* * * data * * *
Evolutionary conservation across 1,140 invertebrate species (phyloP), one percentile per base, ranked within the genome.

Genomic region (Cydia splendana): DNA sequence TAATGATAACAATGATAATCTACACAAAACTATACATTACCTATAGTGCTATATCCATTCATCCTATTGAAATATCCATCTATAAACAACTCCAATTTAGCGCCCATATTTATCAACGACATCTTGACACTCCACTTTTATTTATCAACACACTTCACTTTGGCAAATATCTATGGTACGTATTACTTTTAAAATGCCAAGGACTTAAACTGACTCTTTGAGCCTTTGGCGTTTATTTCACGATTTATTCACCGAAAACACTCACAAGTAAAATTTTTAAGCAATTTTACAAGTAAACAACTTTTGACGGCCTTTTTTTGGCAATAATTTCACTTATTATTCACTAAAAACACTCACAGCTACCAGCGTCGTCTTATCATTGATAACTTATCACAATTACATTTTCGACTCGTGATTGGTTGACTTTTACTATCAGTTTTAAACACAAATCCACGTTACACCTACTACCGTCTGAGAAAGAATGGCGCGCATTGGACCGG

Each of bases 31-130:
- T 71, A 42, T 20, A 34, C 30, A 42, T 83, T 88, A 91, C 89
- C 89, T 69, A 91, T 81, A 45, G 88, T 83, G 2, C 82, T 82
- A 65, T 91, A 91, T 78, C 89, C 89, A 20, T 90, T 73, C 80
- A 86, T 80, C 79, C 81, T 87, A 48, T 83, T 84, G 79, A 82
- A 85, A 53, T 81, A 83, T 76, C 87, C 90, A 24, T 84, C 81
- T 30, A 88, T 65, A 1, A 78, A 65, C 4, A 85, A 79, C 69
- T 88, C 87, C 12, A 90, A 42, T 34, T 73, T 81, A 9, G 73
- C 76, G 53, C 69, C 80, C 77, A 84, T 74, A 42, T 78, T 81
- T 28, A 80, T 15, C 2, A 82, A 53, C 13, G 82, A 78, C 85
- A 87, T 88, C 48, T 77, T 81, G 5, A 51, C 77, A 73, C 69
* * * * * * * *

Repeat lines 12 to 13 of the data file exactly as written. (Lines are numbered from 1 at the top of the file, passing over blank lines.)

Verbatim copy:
- T 28, A 80, T 15, C 2, A 82, A 53, C 13, G 82, A 78, C 85
- A 87, T 88, C 48, T 77, T 81, G 5, A 51, C 77, A 73, C 69